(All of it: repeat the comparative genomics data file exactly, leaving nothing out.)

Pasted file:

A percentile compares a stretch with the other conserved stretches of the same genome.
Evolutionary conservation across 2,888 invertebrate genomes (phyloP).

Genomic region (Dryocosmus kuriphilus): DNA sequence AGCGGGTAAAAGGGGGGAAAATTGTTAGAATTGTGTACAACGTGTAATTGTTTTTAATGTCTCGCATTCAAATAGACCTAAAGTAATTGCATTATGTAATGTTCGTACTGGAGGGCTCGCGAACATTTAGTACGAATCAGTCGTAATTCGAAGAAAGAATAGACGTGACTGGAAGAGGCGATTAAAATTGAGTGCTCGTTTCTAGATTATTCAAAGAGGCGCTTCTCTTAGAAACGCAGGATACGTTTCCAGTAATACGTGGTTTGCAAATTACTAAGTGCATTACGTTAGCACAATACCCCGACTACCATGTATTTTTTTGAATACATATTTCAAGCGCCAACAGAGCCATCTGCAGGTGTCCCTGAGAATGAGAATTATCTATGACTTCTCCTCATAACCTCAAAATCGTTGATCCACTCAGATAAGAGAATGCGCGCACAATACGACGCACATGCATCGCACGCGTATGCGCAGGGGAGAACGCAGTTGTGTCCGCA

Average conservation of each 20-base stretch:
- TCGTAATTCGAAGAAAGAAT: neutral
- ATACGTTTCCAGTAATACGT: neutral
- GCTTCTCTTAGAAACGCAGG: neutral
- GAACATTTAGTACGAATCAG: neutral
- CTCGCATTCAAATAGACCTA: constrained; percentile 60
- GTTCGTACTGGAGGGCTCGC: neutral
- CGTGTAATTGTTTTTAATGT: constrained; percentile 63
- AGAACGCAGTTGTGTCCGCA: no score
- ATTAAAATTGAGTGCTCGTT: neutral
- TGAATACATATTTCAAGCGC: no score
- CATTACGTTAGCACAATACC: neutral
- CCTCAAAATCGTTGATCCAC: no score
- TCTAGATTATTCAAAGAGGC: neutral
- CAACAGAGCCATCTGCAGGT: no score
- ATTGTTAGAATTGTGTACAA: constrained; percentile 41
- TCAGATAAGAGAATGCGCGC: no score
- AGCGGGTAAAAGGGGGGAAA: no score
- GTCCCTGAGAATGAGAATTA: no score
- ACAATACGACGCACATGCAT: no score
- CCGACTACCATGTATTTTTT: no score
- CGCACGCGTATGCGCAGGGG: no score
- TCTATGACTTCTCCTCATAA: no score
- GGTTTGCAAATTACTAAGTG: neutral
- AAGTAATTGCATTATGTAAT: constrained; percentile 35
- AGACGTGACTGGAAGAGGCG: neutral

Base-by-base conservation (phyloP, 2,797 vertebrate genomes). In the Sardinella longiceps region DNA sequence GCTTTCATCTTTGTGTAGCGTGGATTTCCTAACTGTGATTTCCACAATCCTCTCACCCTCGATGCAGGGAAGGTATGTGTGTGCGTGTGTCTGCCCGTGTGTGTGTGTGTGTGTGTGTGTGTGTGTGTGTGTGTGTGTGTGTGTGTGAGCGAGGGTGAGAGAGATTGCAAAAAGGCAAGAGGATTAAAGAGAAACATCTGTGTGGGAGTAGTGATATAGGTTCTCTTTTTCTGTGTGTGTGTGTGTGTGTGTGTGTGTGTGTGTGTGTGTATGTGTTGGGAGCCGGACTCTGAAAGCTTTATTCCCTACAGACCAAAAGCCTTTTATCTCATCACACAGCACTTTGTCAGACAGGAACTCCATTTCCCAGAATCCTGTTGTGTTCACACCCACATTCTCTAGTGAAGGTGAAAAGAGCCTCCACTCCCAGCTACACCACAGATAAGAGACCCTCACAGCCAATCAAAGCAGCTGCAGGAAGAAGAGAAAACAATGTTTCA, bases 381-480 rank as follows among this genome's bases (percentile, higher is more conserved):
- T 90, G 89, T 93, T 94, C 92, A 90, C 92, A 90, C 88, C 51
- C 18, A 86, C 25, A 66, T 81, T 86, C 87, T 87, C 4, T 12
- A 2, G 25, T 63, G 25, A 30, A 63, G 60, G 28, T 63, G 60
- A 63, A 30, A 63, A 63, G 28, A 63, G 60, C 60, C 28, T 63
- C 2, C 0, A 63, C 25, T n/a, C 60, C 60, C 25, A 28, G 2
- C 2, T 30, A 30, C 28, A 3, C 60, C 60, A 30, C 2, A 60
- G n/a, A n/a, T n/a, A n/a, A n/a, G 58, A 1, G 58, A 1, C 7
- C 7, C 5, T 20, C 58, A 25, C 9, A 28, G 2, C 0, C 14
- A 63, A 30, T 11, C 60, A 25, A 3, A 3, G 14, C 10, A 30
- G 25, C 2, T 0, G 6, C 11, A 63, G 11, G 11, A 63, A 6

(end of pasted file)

A percentile compares a stretch with the other conserved stretches of the same genome.
Evolutionary conservation across 2,888 invertebrate genomes (phyloP).

Genomic region (Dryocosmus kuriphilus): DNA sequence AGCGGGTAAAAGGGGGGAAAATTGTTAGAATTGTGTACAACGTGTAATTGTTTTTAATGTCTCGCATTCAAATAGACCTAAAGTAATTGCATTATGTAATGTTCGTACTGGAGGGCTCGCGAACATTTAGTACGAATCAGTCGTAATTCGAAGAAAGAATAGACGTGACTGGAAGAGGCGATTAAAATTGAGTGCTCGTTTCTAGATTATTCAAAGAGGCGCTTCTCTTAGAAACGCAGGATACGTTTCCAGTAATACGTGGTTTGCAAATTACTAAGTGCATTACGTTAGCACAATACCCCGACTACCATGTATTTTTTTGAATACATATTTCAAGCGCCAACAGAGCCATCTGCAGGTGTCCCTGAGAATGAGAATTATCTATGACTTCTCCTCATAACCTCAAAATCGTTGATCCACTCAGATAAGAGAATGCGCGCACAATACGACGCACATGCATCGCACGCGTATGCGCAGGGGAGAACGCAGTTGTGTCCGCA

Average conservation of each 20-base stretch:
- TCGTAATTCGAAGAAAGAAT: neutral
- ATACGTTTCCAGTAATACGT: neutral
- GCTTCTCTTAGAAACGCAGG: neutral
- GAACATTTAGTACGAATCAG: neutral
- CTCGCATTCAAATAGACCTA: constrained; percentile 60
- GTTCGTACTGGAGGGCTCGC: neutral
- CGTGTAATTGTTTTTAATGT: constrained; percentile 63
- AGAACGCAGTTGTGTCCGCA: no score
- ATTAAAATTGAGTGCTCGTT: neutral
- TGAATACATATTTCAAGCGC: no score
- CATTACGTTAGCACAATACC: neutral
- CCTCAAAATCGTTGATCCAC: no score
- TCTAGATTATTCAAAGAGGC: neutral
- CAACAGAGCCATCTGCAGGT: no score
- ATTGTTAGAATTGTGTACAA: constrained; percentile 41
- TCAGATAAGAGAATGCGCGC: no score
- AGCGGGTAAAAGGGGGGAAA: no score
- GTCCCTGAGAATGAGAATTA: no score
- ACAATACGACGCACATGCAT: no score
- CCGACTACCATGTATTTTTT: no score
- CGCACGCGTATGCGCAGGGG: no score
- TCTATGACTTCTCCTCATAA: no score
- GGTTTGCAAATTACTAAGTG: neutral
- AAGTAATTGCATTATGTAAT: constrained; percentile 35
- AGACGTGACTGGAAGAGGCG: neutral

Base-by-base conservation (phyloP, 2,797 vertebrate genomes). In the Sardinella longiceps region DNA sequence GCTTTCATCTTTGTGTAGCGTGGATTTCCTAACTGTGATTTCCACAATCCTCTCACCCTCGATGCAGGGAAGGTATGTGTGTGCGTGTGTCTGCCCGTGTGTGTGTGTGTGTGTGTGTGTGTGTGTGTGTGTGTGTGTGTGTGTGTGAGCGAGGGTGAGAGAGATTGCAAAAAGGCAAGAGGATTAAAGAGAAACATCTGTGTGGGAGTAGTGATATAGGTTCTCTTTTTCTGTGTGTGTGTGTGTGTGTGTGTGTGTGTGTGTGTGTGTATGTGTTGGGAGCCGGACTCTGAAAGCTTTATTCCCTACAGACCAAAAGCCTTTTATCTCATCACACAGCACTTTGTCAGACAGGAACTCCATTTCCCAGAATCCTGTTGTGTTCACACCCACATTCTCTAGTGAAGGTGAAAAGAGCCTCCACTCCCAGCTACACCACAGATAAGAGACCCTCACAGCCAATCAAAGCAGCTGCAGGAAGAAGAGAAAACAATGTTTCA, bases 381-480 rank as follows among this genome's bases (percentile, higher is more conserved):
- T 90, G 89, T 93, T 94, C 92, A 90, C 92, A 90, C 88, C 51
- C 18, A 86, C 25, A 66, T 81, T 86, C 87, T 87, C 4, T 12
- A 2, G 25, T 63, G 25, A 30, A 63, G 60, G 28, T 63, G 60
- A 63, A 30, A 63, A 63, G 28, A 63, G 60, C 60, C 28, T 63
- C 2, C 0, A 63, C 25, T n/a, C 60, C 60, C 25, A 28, G 2
- C 2, T 30, A 30, C 28, A 3, C 60, C 60, A 30, C 2, A 60
- G n/a, A n/a, T n/a, A n/a, A n/a, G 58, A 1, G 58, A 1, C 7
- C 7, C 5, T 20, C 58, A 25, C 9, A 28, G 2, C 0, C 14
- A 63, A 30, T 11, C 60, A 25, A 3, A 3, G 14, C 10, A 30
- G 25, C 2, T 0, G 6, C 11, A 63, G 11, G 11, A 63, A 6